When JacqueRae Hill, a black Southwest Airlines flight attendant from Dallas, saw a white passenger reading an anti-racism book, she stopped to have an honest conversation with him about her experience as a black woman, the long-lasting effects of discrimination in the United States and what his effort to learn and understand meant to her. What resulted from that conversation was a genuine example of what the history-making events of the last week are meant to invoke throughout the country.
While emotionally-charged protests continue to wrack the nation and the world at large, white Americans are being called on to continue to engage in the type of contemplation and education that allows self-reflection of privilege in the face of ongoing oppression among the black community. Resources upon resources are inundating social media platforms and brand communications in order to do so, including literature meant to teach and enlighten us about how to be better allies.
One such book, "White Fragility: Why It's So Hard for White People to Talk About Racism" by Robin DiAngelo, has become so widely circulated over the last few days that it’s being sold out across retailers. The 2018 New York Times best-seller challenges the perception of white people in how they perceive racism and their own bias and privilege; it’s becoming a vital resource for those seeking ways to make a difference for the movement in their own lives.
When Hill reported to work as usual on May 29 after reading through harrowing news, she was finding it difficult to remain upbeat and maintain the light-hearted, comical attitude that Southwest flight attendants are notorious for. "It's so difficult with everything going on. You want to be informed. But my job as a service person [is] to provide somebody with happiness," she told CNN.
Still, she did her job with a smile, but with stories and images of Black Lives Matter protests at the front of her mind, she couldn’t help but notice a passenger who boarded the plane holding "White Fragility." Hill sat down next to him and asked about the book; she hadn’t read it yet, but wanted to talk openly about his reaction.
Hill said he was brutally self-reflective and candid: "'It's our fault,'" she recalled him saying. "'We have to start these conversations.' It was just a genuine moment for me, and we talked for 10 minutes." She thanked him for caring and sympathizing, for taking the time to talk and for his effort to begin to understand.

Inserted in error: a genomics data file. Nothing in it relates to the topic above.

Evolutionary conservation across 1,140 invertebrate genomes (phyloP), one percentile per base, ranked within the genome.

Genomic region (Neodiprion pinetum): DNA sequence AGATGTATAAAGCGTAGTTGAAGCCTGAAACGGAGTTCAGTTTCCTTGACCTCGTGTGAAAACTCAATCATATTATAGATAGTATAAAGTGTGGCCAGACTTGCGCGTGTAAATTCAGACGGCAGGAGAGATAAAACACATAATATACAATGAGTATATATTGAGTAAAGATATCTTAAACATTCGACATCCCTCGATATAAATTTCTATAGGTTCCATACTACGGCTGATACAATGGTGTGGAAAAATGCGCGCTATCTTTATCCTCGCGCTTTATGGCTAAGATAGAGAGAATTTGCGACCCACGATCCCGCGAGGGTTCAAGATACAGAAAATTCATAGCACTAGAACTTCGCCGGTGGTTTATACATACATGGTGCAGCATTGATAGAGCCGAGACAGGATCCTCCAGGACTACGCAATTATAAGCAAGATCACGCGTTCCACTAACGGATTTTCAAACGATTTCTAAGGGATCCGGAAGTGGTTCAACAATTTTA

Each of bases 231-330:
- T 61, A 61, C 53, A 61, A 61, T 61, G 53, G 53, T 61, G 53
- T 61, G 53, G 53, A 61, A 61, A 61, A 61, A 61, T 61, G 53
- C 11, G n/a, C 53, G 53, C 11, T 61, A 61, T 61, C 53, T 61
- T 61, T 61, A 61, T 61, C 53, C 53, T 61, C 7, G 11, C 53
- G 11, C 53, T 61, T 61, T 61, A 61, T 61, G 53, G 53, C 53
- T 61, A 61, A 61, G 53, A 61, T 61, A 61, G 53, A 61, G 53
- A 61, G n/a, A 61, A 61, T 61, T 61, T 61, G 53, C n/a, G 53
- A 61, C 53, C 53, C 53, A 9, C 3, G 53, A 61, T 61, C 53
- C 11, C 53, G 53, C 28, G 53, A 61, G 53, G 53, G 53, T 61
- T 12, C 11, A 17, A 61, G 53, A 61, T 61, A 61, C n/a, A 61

Hill shared the story on Facebook, and hearing about this most sincere of moments is a light spot in the midst of a dark reality. But this particular spotlight will continue to grow: Hill was actually conversing with Doug Parker, CEO of American Airlines, who left her a note before deplaning thanking her in return for sharing her emotions and offering him crucial perspective. Hill’s mother, an American Airlines employee, corresponded with Parker herself to express her own gratitude for his taking the time to listen to and learn from her daughter.
As a white man with influence, seeing Parker taking steps to educate himself and better understand the situation in this country made an impression on Hill, who said she was grateful no matter who he was.
"I was thankful if he was a random person that had no influence. But because of his position in life, the fact that he's reading that book...he does not have to educate himself," she said. "And the fact that he is, I just think that speaks volumes as to the work we all have to do in trying to bring ourselves together."
And the influence continued. Parker went on to send a message to American's employees, recounting the story of his conversation with Hill and encouraging his staff to seek out ways every day to make an effort to do better.
"I had done nothing, of course. JacqueRae was the brave one,” he wrote, according to CNN. "I was sitting comfortably in the back sending you guys emails without thinking twice about what this young woman -- and others like her -- were going through. She was a gift to me."
This small yet powerful moment continues to create discourse and influence now. Southwest's Chairman and CEO Gary Kelly shared his own sentiments on Twitter, and Hill’s Facebook post explaining the encounter has been shared over 5,000 times and counting.
Hill’s 10-minute talk was something personal to her, something that she as a black woman simply needed in that moment. But what she realized and shared with her community -- and the nation as a whole -- is that initiating discourse is what’s most important, even if who you’re talking to isn’t the CEO of a giant airline. The point in sharing her discussion with Parker is to encourage just that: discussion.
"I want to work on a solution. I want to have conversations. This experience gives me hope. I feel like a shift will come out of this," she said.